I interviewed for a position that I was not sure I wanted until after I didn't get it, haha. I was asked the question of what my plans for the school might be. Now at the time I could have rattled off my 5 year plan followed by my 10 and 20 year. I have plans. Those plans all centre on my students. How to activate their passion for learning and what we can do to amplify this afterwards. I want for them the education they deserve not just the one we can offer. I work in a great school, I work with great coworkers. Kids still ask every day why they have to take math, why they have to go to science, what is it we are really learning in Social Studies and about a million times a day, "why do we have to read?" You can have the best school in the world and our students are still not feeling like what we are doing is addressing their needs. I see a common statement on Twitter, "Could you sell tickets to your lesson?"... beyond the fact that I don't think any kid is buying tickets to attend school if they can instead buy tickets to go to a movie, arcade or just get out of school I don't think it is the message I want sending anyway. I don't want my students to be entertained I want them to be engaged and not because it is a party but because the learning is centred around them. Their interests, their skills, their voice. My dream is a school that is fuelled by inquiry, curiosity and passion. My hope is that in the mean time I can find that magic in my classroom at the very least.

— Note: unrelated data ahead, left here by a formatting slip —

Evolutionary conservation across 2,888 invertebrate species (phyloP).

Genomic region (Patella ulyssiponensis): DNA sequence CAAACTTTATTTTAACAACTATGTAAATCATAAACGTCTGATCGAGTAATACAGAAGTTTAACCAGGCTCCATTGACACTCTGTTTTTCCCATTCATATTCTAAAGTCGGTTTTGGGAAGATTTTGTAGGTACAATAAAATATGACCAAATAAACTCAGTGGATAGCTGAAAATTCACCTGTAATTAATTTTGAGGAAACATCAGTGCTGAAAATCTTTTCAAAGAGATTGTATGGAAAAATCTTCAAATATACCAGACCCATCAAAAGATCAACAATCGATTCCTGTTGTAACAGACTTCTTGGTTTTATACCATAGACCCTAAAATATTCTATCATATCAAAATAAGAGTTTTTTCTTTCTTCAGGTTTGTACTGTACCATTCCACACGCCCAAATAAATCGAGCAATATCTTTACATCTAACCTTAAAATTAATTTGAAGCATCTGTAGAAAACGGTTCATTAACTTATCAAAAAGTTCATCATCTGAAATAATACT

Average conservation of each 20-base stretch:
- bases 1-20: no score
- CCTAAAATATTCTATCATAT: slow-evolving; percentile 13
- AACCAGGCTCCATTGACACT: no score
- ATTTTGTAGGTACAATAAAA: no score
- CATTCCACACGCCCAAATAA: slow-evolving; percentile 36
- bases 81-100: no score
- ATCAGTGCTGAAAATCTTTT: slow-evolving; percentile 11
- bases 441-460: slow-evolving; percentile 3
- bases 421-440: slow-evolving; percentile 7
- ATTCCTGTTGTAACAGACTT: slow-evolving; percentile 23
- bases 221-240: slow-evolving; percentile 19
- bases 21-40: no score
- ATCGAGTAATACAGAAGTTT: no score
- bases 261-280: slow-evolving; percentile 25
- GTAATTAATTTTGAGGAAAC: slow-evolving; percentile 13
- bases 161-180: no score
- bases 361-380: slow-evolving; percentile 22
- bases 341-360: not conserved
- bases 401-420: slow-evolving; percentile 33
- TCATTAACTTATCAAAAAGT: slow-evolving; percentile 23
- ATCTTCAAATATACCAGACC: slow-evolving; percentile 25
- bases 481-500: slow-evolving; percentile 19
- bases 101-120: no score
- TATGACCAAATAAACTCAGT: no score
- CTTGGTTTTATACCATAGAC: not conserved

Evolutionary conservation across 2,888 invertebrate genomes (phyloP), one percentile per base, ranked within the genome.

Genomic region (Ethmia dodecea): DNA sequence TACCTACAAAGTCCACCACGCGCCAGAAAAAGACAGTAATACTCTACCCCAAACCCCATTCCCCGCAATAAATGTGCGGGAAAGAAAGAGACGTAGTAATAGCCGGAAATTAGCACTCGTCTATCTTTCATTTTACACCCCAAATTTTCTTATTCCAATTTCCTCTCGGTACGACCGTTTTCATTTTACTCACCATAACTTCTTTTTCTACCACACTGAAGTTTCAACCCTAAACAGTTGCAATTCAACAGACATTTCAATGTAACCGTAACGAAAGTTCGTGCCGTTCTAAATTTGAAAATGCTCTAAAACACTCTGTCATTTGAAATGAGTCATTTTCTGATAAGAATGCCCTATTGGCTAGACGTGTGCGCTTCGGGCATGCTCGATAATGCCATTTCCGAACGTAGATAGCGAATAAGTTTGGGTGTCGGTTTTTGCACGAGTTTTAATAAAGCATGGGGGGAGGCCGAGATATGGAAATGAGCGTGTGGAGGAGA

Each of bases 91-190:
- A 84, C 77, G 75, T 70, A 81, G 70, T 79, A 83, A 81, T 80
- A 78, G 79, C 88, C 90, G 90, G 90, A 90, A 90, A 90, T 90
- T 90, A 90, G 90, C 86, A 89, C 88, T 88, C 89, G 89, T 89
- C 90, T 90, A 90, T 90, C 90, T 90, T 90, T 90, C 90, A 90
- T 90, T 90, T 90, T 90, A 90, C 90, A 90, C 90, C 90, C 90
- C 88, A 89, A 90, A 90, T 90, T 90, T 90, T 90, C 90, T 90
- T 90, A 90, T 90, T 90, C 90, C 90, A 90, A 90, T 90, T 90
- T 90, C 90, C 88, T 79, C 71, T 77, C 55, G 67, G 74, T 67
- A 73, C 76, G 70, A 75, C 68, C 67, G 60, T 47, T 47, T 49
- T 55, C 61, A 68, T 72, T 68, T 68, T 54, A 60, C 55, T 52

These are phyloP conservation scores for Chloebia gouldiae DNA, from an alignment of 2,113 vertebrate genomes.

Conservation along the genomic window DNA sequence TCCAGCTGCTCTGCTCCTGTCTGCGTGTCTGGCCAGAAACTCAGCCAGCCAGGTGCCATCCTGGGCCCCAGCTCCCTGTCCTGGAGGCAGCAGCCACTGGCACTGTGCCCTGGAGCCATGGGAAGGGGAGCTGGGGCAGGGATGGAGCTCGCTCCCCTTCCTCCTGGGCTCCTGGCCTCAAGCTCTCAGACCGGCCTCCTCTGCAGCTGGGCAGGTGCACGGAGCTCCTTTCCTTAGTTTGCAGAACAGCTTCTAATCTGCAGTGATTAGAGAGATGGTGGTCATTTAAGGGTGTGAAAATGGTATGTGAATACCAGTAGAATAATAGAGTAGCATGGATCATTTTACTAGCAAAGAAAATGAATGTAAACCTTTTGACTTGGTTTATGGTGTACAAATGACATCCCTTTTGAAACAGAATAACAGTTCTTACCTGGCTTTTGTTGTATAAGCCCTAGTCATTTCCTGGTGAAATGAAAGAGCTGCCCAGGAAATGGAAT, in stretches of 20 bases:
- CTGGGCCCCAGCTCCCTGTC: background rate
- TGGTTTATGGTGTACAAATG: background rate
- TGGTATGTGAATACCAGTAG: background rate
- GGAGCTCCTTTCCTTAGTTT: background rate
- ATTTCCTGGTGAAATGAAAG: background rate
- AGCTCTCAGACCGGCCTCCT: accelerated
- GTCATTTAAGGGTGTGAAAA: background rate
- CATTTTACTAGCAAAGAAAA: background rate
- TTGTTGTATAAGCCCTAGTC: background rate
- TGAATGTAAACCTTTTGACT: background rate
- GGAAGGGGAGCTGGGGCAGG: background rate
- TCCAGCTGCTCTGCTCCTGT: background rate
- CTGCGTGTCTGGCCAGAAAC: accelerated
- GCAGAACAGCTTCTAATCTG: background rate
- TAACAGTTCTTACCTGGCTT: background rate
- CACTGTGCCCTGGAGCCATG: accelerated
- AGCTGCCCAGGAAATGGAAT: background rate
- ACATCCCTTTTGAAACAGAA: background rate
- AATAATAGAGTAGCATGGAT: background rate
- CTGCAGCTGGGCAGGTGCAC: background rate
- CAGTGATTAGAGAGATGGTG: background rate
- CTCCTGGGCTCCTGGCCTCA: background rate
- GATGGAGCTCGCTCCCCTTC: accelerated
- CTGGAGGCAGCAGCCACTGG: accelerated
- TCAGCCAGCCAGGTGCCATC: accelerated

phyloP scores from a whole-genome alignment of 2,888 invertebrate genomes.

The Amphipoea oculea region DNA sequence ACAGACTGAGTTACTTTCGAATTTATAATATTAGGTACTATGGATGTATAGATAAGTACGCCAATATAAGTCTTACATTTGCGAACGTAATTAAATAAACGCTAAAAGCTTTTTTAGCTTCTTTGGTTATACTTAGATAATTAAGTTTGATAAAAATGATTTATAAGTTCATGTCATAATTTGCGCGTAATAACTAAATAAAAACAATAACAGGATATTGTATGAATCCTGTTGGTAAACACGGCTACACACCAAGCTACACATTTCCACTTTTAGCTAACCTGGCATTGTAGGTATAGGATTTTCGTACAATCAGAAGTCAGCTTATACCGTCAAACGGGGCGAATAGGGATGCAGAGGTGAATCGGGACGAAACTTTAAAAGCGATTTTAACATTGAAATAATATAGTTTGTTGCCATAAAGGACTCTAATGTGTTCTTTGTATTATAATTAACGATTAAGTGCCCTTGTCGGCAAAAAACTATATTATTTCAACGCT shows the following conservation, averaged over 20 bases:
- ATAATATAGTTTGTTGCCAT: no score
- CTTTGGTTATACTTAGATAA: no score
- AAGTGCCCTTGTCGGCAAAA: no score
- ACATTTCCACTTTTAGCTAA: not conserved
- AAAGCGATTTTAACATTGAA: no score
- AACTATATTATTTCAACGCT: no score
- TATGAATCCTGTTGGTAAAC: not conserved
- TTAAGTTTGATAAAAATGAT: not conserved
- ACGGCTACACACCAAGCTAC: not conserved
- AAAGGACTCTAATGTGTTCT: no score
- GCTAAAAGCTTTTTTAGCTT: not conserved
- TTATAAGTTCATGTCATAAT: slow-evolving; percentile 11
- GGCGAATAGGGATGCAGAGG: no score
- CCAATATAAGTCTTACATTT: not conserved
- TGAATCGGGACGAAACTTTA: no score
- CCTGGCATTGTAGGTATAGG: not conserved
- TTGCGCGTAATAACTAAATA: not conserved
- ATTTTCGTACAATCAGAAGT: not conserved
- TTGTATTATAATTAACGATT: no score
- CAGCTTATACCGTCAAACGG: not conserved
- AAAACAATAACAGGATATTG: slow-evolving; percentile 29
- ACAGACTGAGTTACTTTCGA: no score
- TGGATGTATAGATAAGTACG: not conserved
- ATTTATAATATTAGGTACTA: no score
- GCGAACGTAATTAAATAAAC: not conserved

A sense of belonging and community has become more and more important over the years. Maybe it is my old age... lol but the more I feel outside of it the more I realize how hard it is. I was thinking about this yesterday and tweeted about feeling valued. I can't help but think many of our students do not have a sense of belonging. I had a parent tell me a student was not sure I liked them based off of their feelings in class and interpretation of my own actions and interactions with them. This notion could not be further from the truth but because this student felt a lack of belonging to our community and classroom this was their takeaway. I hope that I can help them feel they belong in our community, that I value them as a piece of that community because the alternative, feeling a bit more out in the cold than usual this year, doesn't feel good and the idea any students may feel this way in my classroom or school is heartbreaking and against what I believe.

In conclusion

You may have notice that sound pedagogy was not listed as a key component. I value that more than almost everything but I feel that comes when the rest are present. Partnerships with parents and coworkers build a strong community. When we focus our instruction on our students needs quality pedagogy should follow. Lately I have been reading more and more on Antiracism, Poverty and Trauma and the impact these factors have on education. When we teach with an Antiracist lens we confront the inequities that come along with a system that for too long prevented students from belonging to our community, when we consider the impact of poverty and trauma we can better understand our students and work to help them again reducing their barriers to belonging.

A community does not succeed when we are not working together to lift each other up. I have so many hopes and dreams for my students. I don't know if I have a solid philosophy but I do know what I want to see in the days, weeks, months and years to come.

A community.